Climate Change in Remote Mountain Regions: A Throughfall-Exclusion Experiment to Simulate Monsoon Failure in the Himalayas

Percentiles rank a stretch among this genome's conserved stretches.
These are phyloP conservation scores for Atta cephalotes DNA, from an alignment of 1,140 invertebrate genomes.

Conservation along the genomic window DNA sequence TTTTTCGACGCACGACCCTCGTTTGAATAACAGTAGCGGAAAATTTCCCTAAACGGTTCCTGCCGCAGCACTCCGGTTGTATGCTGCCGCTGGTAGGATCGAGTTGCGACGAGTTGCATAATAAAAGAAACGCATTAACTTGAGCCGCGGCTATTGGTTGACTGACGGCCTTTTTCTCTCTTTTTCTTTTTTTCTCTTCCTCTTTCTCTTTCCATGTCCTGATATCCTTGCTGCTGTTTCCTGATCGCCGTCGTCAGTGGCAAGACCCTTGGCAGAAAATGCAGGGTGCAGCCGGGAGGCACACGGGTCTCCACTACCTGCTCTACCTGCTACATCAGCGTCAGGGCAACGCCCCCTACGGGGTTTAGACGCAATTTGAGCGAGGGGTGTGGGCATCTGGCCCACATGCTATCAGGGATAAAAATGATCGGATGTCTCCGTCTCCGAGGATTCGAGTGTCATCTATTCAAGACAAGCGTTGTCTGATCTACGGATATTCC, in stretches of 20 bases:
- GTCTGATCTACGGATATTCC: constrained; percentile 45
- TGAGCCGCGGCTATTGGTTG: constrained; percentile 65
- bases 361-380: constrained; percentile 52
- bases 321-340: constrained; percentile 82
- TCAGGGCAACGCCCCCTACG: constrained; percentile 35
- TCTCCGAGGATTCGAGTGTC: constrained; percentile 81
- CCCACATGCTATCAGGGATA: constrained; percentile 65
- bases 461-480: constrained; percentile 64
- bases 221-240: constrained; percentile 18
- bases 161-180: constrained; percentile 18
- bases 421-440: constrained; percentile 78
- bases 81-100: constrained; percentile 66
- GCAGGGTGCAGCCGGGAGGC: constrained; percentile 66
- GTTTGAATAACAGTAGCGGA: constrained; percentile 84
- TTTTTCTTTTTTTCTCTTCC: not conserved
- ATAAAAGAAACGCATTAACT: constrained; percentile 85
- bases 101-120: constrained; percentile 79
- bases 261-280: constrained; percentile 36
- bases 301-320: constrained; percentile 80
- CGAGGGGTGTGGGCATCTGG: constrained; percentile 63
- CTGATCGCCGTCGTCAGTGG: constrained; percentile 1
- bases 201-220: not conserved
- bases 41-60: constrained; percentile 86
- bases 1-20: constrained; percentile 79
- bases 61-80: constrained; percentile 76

The Himalayas are predicted to experience more than 3 times the mean global rise in temperature, as well as erratic rainfall patterns and an increased likelihood of total monsoon failures. While many ecosystem manipulation experiments aiming at understanding the effects of altered precipitation, temperature, and carbon dioxide are conducted globally, such experiments are rare in Asia, particularly in the Himalayas. To fill this gap, we simulated late onset of monsoon precipitation, as well as total monsoon failure, in a multiyear drought stress experiment in Bhutan. Two treatments, 100% throughfall exclusion and ambient control plots, were applied to 725 m2 plots (25 m × 29 m), each with 2 replicates in a hemlock-dominated (Tsuga dumosa) and oak-dominated (Quercus lanata and Quercus griffithii) ecosystem at 3260 and 2460 m elevations, respectively. Roof application reduced the volumetric soil water content in the upper (0–20 cm) soil layer by ∼ 20% in coniferous and ∼ 31% in broadleaved forest; the deeper soil layers were less affected. We demonstrate that large-scale throughfall-exclusion experiments can be successfully conducted even in a remote Bhutan Himalayan setting. The experiences gathered could be utilized for future long-term ecological monitoring studies in the Himalayan region.